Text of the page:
Today I am SO excited to be part of the blog tour for The Hidden Years, the new novel from Rachel Hore!
When talented musician Gray Robinson persuades Belle to abandon her university studies and follow him to Silverwood, home to an artistic community on the Cornish coast, Belle happily agrees even though they’ve only just met. She knows she is falling in love, and the thought of spending a carefree summer with Gray is all she can think about.
But being with Gray isn’t the only reason Belle agrees to accompany him to Silverwood.
Why does the name Silverwood sound so familiar?
What is its connection to a photo of her as a baby, taken on a nearby beach?
And who is Imogen Lockhart, a wartime nurse who lived at Silverwood many years ago?
As the summer months unfold, Belle begins to learn the truth – about secrets from the past that have been kept hidden, but also about the person she wants to be.
The Hidden Years captures the essence of what makes Rachel Hore’s books so enchanting for me. The story has intriguing characters and a charming narrative that seamlessly weaves drama and intrigue without becoming overwhelming. The book employs dual timelines to gradually unveil the secrets of a family, a place and two very different eras.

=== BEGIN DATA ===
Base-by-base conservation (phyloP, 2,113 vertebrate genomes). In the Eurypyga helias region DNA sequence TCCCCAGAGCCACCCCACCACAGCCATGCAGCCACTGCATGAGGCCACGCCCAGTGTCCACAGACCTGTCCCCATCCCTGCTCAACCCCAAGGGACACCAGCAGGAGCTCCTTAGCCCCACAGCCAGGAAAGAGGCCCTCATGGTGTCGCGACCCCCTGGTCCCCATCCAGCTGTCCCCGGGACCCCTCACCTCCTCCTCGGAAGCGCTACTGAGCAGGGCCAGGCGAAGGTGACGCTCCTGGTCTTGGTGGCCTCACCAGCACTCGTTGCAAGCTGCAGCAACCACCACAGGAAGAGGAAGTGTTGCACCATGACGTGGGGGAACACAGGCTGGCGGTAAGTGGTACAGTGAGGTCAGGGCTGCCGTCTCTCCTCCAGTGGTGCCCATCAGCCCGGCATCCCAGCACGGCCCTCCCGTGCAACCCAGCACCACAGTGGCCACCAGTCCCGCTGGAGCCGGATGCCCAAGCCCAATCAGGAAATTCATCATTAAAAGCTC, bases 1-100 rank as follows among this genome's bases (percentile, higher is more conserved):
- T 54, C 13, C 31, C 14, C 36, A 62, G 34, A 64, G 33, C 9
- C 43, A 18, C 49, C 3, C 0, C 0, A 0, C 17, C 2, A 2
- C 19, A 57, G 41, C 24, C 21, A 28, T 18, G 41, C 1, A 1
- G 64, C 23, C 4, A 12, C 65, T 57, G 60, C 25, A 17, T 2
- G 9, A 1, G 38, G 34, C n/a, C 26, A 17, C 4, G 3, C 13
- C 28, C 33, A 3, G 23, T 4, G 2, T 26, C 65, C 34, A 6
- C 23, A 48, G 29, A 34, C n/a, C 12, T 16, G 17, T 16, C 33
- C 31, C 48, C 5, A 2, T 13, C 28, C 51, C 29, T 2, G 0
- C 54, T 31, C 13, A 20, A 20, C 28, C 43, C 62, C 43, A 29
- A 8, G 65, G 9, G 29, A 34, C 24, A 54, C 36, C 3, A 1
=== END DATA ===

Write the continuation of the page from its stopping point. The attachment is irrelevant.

The narrative gracefully shifts between these two pivotal periods. During the 1960s, we follow Belle’s journey as she breaks away from her university life to embrace a communal existence with her (very new!) musician boyfriend, Gray. Meanwhile, the backdrop of World War 2 introduces Imogen, who unexpectedly finds herself appointed as the matron of a boys’ school that has been relocated to Cornwall due to the war. As the stories of Belle and Imogen unfold, the threads connecting their narratives and characters become increasingly evident and compelling.
One of the novel’s standout qualities is its setting. Cornwall is a vibrant, palpable character in its own right. The historical backdrop of wartime Cornwall contributes an extra layer of depth, and adds extra details from an era I find fascinating. Despite the challenges of a wartime setting, including the inevitability of death and destruction, the book manages to balance these details well with the everyday lives of its characters, and the plot never feels overwhelming or overly depressing.
While some plot elements may lean toward convenience, they don’t detract from the overall enjoyment of this well-crafted book. The Hidden Years is a testament to Hore’s skilful writing – if you fancy something enjoyable, and relaxing, this is a great option.
Many thanks to the publisher, Simon & Schuster, for providing a copy of this book on which I chose to write an honest review.